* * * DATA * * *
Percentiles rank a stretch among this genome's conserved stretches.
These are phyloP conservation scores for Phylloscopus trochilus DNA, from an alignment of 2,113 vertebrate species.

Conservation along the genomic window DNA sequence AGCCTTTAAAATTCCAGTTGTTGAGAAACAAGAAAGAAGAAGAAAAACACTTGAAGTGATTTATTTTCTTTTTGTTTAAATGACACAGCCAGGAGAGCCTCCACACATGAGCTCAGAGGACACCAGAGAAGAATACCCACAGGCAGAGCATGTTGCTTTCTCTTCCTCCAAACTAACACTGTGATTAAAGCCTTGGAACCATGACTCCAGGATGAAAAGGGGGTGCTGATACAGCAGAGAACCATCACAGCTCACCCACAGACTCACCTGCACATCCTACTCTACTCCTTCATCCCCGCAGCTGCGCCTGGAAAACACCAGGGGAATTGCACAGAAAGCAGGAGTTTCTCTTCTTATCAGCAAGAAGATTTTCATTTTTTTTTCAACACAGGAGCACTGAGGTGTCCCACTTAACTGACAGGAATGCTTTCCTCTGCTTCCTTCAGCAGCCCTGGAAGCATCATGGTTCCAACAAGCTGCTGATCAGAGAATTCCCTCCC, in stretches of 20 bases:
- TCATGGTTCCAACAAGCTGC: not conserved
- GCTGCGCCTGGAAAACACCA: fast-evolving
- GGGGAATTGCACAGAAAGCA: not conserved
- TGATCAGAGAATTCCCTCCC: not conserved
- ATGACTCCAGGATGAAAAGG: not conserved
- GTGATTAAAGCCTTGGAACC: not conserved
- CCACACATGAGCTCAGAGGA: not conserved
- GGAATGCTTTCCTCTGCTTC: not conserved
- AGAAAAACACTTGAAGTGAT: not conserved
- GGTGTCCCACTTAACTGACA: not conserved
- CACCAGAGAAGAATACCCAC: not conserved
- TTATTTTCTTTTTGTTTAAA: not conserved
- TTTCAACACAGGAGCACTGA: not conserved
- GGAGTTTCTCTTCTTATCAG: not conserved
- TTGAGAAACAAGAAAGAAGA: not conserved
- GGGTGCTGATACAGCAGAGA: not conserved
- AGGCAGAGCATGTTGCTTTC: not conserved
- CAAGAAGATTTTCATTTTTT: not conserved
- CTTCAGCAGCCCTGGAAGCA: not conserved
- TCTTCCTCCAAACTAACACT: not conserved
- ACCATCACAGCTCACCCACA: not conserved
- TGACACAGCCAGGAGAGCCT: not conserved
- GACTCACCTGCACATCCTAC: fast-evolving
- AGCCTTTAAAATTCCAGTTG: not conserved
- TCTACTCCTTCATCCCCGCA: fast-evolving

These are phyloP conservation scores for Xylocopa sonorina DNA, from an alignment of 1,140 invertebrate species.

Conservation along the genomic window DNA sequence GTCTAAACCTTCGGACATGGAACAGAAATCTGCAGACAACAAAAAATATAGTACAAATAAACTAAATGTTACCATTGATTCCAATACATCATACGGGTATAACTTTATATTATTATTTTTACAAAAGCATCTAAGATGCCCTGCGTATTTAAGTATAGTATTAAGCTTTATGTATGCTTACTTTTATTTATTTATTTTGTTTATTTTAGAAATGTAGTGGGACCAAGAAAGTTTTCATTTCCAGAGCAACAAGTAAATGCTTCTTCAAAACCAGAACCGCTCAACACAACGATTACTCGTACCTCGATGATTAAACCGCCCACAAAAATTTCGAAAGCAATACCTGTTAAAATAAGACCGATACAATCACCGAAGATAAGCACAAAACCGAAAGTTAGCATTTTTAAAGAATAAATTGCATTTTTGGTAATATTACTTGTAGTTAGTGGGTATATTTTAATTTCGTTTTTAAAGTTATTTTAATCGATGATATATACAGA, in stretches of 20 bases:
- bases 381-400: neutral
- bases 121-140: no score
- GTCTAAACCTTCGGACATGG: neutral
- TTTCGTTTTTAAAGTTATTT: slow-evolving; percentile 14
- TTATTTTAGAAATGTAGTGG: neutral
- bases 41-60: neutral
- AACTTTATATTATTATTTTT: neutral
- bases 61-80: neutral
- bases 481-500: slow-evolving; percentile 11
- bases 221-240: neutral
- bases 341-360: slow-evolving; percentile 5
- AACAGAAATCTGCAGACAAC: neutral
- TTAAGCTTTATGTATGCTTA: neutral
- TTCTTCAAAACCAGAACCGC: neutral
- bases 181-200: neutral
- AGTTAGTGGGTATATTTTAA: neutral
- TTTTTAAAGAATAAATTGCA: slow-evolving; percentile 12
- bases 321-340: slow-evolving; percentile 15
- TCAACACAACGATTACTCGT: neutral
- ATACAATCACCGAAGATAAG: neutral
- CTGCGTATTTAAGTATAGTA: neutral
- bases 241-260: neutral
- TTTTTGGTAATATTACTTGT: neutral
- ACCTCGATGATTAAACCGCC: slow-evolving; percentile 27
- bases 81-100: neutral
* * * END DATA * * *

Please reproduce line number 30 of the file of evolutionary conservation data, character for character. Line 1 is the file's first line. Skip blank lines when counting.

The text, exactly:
Conservation along the genomic window DNA sequence GTCTAAACCTTCGGACATGGAACAGAAATCTGCAGACAACAAAAAATATAGTACAAATAAACTAAATGTTACCATTGATTCCAATACATCATACGGGTATAACTTTATATTATTATTTTTACAAAAGCATCTAAGATGCCCTGCGTATTTAAGTATAGTATTAAGCTTTATGTATGCTTACTTTTATTTATTTATTTTGTTTATTTTAGAAATGTAGTGGGACCAAGAAAGTTTTCATTTCCAGAGCAACAAGTAAATGCTTCTTCAAAACCAGAACCGCTCAACACAACGATTACTCGTACCTCGATGATTAAACCGCCCACAAAAATTTCGAAAGCAATACCTGTTAAAATAAGACCGATACAATCACCGAAGATAAGCACAAAACCGAAAGTTAGCATTTTTAAAGAATAAATTGCATTTTTGGTAATATTACTTGTAGTTAGTGGGTATATTTTAATTTCGTTTTTAAAGTTATTTTAATCGATGATATATACAGA, in stretches of 20 bases: